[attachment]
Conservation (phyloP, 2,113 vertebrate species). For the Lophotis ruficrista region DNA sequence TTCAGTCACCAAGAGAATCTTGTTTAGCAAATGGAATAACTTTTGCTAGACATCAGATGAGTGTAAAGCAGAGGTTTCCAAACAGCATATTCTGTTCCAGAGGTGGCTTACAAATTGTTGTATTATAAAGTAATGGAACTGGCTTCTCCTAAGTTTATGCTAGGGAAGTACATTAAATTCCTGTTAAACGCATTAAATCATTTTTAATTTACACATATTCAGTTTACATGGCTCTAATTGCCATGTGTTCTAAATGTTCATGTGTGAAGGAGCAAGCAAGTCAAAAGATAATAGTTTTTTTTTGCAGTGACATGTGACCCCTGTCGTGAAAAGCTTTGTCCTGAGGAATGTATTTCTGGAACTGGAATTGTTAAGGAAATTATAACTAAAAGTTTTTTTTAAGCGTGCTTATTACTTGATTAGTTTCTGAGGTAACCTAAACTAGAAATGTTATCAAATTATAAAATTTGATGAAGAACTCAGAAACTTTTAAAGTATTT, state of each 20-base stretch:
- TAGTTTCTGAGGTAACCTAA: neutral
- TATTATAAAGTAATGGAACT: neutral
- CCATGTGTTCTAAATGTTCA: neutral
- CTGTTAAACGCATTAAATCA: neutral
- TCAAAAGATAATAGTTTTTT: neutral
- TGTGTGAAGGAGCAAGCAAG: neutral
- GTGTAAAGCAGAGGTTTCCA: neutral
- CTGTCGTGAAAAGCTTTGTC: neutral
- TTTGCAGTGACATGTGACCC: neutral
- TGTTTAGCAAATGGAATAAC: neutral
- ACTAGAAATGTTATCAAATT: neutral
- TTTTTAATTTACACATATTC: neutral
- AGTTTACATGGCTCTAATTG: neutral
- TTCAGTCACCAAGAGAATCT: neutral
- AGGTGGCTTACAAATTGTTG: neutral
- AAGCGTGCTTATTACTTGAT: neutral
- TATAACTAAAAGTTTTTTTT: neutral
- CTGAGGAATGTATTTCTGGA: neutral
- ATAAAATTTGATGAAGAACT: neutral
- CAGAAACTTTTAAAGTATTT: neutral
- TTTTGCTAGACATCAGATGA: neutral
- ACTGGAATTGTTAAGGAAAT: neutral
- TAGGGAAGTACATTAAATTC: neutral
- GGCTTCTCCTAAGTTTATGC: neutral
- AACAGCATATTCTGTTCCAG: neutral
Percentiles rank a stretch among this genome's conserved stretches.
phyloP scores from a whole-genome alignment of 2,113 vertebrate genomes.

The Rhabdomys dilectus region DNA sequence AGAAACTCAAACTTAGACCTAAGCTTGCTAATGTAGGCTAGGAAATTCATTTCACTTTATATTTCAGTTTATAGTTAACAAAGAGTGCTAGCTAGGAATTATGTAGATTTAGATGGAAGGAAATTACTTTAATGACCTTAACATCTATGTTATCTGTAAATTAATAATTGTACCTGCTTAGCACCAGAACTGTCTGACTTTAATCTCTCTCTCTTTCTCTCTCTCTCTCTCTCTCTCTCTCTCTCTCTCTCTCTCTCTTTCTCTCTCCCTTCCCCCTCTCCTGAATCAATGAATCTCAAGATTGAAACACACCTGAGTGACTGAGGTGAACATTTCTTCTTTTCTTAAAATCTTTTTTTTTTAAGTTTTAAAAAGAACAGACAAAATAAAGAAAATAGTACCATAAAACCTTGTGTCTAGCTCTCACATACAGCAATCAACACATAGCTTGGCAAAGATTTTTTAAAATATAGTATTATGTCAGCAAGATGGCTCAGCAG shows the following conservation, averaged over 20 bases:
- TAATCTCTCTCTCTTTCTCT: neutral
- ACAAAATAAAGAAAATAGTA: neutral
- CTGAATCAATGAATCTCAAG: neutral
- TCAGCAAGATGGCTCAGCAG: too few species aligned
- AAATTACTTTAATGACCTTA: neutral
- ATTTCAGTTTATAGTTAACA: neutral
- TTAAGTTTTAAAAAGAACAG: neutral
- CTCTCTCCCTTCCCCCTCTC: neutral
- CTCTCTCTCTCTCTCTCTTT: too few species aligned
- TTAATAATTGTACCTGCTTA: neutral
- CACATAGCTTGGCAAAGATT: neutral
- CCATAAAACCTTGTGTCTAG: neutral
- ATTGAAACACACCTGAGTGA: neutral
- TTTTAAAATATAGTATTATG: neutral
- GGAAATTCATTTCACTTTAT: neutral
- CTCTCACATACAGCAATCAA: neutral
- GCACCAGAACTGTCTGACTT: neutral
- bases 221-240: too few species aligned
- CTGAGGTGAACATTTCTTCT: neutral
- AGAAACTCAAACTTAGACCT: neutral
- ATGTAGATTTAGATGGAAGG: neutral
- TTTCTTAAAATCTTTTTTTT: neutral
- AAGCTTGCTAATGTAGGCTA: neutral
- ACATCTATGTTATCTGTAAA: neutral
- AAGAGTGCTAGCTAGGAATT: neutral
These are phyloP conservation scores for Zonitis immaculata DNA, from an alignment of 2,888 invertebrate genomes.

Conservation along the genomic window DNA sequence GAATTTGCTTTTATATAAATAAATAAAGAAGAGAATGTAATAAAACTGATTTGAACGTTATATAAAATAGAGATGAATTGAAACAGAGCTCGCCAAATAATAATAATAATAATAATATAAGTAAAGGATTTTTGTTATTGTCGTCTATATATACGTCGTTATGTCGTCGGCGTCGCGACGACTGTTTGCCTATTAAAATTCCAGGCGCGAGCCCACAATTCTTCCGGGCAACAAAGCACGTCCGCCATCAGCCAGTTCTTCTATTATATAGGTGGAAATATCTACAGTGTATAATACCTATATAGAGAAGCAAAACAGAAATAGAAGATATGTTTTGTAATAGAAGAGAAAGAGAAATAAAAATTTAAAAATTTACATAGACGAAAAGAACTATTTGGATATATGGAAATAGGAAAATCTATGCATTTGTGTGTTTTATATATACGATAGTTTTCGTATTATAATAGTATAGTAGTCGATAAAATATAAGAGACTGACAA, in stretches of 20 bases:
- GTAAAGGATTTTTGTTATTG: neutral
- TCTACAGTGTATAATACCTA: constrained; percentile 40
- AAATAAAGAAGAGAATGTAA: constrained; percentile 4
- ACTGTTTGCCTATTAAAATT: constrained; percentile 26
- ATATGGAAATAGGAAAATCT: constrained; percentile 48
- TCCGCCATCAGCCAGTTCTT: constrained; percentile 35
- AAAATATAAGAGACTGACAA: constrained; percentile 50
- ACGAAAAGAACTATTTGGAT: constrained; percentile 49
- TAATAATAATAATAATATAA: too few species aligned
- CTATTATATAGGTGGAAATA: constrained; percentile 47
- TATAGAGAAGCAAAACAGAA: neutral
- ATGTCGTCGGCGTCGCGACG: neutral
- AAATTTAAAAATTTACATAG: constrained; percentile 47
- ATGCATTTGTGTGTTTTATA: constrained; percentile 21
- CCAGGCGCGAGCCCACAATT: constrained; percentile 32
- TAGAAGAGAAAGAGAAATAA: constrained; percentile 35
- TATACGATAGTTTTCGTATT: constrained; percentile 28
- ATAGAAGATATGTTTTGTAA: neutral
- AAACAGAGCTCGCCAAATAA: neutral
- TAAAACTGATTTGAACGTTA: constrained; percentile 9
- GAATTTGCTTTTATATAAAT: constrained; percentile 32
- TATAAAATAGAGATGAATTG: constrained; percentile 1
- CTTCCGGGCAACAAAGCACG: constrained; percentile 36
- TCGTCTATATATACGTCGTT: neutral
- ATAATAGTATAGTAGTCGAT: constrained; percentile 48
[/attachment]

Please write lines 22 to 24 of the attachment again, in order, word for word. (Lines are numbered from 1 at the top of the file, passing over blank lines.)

- TTTTGCTAGACATCAGATGA: neutral
- ACTGGAATTGTTAAGGAAAT: neutral
- TAGGGAAGTACATTAAATTC: neutral